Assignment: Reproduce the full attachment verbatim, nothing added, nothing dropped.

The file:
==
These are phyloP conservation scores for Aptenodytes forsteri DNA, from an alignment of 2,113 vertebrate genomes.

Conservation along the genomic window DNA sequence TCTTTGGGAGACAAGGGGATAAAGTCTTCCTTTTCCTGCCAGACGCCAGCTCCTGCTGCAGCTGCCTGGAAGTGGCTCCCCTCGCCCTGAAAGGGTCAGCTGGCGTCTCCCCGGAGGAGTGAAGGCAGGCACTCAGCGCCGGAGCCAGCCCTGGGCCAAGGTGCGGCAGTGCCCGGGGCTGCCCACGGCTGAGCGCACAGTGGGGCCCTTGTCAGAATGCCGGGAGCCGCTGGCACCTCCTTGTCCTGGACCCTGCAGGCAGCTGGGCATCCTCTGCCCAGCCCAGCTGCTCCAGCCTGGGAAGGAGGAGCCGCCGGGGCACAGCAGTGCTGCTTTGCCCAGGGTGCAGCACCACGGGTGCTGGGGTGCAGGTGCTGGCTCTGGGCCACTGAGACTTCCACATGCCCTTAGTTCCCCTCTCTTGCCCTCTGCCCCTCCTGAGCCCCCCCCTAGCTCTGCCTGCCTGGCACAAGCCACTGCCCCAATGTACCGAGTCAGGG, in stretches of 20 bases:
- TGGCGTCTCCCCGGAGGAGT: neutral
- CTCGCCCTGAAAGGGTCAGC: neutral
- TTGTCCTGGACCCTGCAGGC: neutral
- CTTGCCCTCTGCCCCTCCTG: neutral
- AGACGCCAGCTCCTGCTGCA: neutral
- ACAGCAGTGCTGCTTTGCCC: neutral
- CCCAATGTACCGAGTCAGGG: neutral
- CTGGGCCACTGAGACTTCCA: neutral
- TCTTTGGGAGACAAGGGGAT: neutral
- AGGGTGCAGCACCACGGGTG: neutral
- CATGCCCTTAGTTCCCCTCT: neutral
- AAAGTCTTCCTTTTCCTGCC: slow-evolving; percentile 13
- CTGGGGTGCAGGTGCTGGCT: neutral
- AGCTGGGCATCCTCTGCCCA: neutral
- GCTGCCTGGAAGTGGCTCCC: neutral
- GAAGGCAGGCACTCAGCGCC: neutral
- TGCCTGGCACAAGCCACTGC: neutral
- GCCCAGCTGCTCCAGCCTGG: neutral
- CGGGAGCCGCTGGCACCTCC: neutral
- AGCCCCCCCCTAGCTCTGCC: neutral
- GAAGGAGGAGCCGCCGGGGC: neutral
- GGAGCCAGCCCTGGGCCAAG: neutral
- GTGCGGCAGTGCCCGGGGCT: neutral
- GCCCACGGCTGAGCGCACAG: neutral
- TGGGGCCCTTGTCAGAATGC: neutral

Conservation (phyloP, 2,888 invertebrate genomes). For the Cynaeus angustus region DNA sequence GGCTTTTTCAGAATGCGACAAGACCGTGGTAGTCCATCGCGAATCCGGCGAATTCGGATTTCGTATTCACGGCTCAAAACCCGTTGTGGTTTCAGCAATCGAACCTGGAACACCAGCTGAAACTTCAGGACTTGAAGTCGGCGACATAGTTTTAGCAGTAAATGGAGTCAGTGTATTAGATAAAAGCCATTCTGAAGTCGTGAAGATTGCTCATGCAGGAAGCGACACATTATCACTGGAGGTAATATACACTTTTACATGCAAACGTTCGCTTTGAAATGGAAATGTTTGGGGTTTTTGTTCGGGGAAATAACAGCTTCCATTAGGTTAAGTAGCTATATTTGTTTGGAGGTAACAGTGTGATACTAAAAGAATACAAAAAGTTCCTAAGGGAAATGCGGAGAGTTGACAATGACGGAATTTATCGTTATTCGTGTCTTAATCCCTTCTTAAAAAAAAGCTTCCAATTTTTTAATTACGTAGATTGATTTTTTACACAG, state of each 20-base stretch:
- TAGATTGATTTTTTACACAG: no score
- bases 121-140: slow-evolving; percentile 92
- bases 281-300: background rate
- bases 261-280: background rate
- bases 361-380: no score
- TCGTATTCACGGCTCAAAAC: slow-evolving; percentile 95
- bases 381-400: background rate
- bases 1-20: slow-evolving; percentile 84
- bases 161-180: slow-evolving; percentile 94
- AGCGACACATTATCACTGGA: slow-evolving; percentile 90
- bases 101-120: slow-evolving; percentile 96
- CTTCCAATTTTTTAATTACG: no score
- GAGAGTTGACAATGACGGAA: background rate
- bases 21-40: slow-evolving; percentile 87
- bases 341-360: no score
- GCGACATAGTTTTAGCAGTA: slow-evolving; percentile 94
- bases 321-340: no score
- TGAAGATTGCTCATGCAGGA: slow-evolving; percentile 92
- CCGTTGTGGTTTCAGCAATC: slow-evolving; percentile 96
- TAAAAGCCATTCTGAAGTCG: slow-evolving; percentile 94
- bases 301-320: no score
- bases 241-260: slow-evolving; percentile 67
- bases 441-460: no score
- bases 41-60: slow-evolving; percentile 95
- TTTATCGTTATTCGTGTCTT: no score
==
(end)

These are phyloP conservation scores for Aptenodytes forsteri DNA, from an alignment of 2,113 vertebrate genomes.

Conservation along the genomic window DNA sequence TCTTTGGGAGACAAGGGGATAAAGTCTTCCTTTTCCTGCCAGACGCCAGCTCCTGCTGCAGCTGCCTGGAAGTGGCTCCCCTCGCCCTGAAAGGGTCAGCTGGCGTCTCCCCGGAGGAGTGAAGGCAGGCACTCAGCGCCGGAGCCAGCCCTGGGCCAAGGTGCGGCAGTGCCCGGGGCTGCCCACGGCTGAGCGCACAGTGGGGCCCTTGTCAGAATGCCGGGAGCCGCTGGCACCTCCTTGTCCTGGACCCTGCAGGCAGCTGGGCATCCTCTGCCCAGCCCAGCTGCTCCAGCCTGGGAAGGAGGAGCCGCCGGGGCACAGCAGTGCTGCTTTGCCCAGGGTGCAGCACCACGGGTGCTGGGGTGCAGGTGCTGGCTCTGGGCCACTGAGACTTCCACATGCCCTTAGTTCCCCTCTCTTGCCCTCTGCCCCTCCTGAGCCCCCCCCTAGCTCTGCCTGCCTGGCACAAGCCACTGCCCCAATGTACCGAGTCAGGG, in stretches of 20 bases:
- TGGCGTCTCCCCGGAGGAGT: neutral
- CTCGCCCTGAAAGGGTCAGC: neutral
- TTGTCCTGGACCCTGCAGGC: neutral
- CTTGCCCTCTGCCCCTCCTG: neutral
- AGACGCCAGCTCCTGCTGCA: neutral
- ACAGCAGTGCTGCTTTGCCC: neutral
- CCCAATGTACCGAGTCAGGG: neutral
- CTGGGCCACTGAGACTTCCA: neutral
- TCTTTGGGAGACAAGGGGAT: neutral
- AGGGTGCAGCACCACGGGTG: neutral
- CATGCCCTTAGTTCCCCTCT: neutral
- AAAGTCTTCCTTTTCCTGCC: slow-evolving; percentile 13
- CTGGGGTGCAGGTGCTGGCT: neutral
- AGCTGGGCATCCTCTGCCCA: neutral
- GCTGCCTGGAAGTGGCTCCC: neutral
- GAAGGCAGGCACTCAGCGCC: neutral
- TGCCTGGCACAAGCCACTGC: neutral
- GCCCAGCTGCTCCAGCCTGG: neutral
- CGGGAGCCGCTGGCACCTCC: neutral
- AGCCCCCCCCTAGCTCTGCC: neutral
- GAAGGAGGAGCCGCCGGGGC: neutral
- GGAGCCAGCCCTGGGCCAAG: neutral
- GTGCGGCAGTGCCCGGGGCT: neutral
- GCCCACGGCTGAGCGCACAG: neutral
- TGGGGCCCTTGTCAGAATGC: neutral

Conservation (phyloP, 2,888 invertebrate genomes). For the Cynaeus angustus region DNA sequence GGCTTTTTCAGAATGCGACAAGACCGTGGTAGTCCATCGCGAATCCGGCGAATTCGGATTTCGTATTCACGGCTCAAAACCCGTTGTGGTTTCAGCAATCGAACCTGGAACACCAGCTGAAACTTCAGGACTTGAAGTCGGCGACATAGTTTTAGCAGTAAATGGAGTCAGTGTATTAGATAAAAGCCATTCTGAAGTCGTGAAGATTGCTCATGCAGGAAGCGACACATTATCACTGGAGGTAATATACACTTTTACATGCAAACGTTCGCTTTGAAATGGAAATGTTTGGGGTTTTTGTTCGGGGAAATAACAGCTTCCATTAGGTTAAGTAGCTATATTTGTTTGGAGGTAACAGTGTGATACTAAAAGAATACAAAAAGTTCCTAAGGGAAATGCGGAGAGTTGACAATGACGGAATTTATCGTTATTCGTGTCTTAATCCCTTCTTAAAAAAAAGCTTCCAATTTTTTAATTACGTAGATTGATTTTTTACACAG, state of each 20-base stretch:
- TAGATTGATTTTTTACACAG: no score
- bases 121-140: slow-evolving; percentile 92
- bases 281-300: background rate
- bases 261-280: background rate
- bases 361-380: no score
- TCGTATTCACGGCTCAAAAC: slow-evolving; percentile 95
- bases 381-400: background rate
- bases 1-20: slow-evolving; percentile 84
- bases 161-180: slow-evolving; percentile 94
- AGCGACACATTATCACTGGA: slow-evolving; percentile 90
- bases 101-120: slow-evolving; percentile 96
- CTTCCAATTTTTTAATTACG: no score
- GAGAGTTGACAATGACGGAA: background rate
- bases 21-40: slow-evolving; percentile 87
- bases 341-360: no score
- GCGACATAGTTTTAGCAGTA: slow-evolving; percentile 94
- bases 321-340: no score
- TGAAGATTGCTCATGCAGGA: slow-evolving; percentile 92
- CCGTTGTGGTTTCAGCAATC: slow-evolving; percentile 96
- TAAAAGCCATTCTGAAGTCG: slow-evolving; percentile 94
- bases 301-320: no score
- bases 241-260: slow-evolving; percentile 67
- bases 441-460: no score
- bases 41-60: slow-evolving; percentile 95
- TTTATCGTTATTCGTGTCTT: no score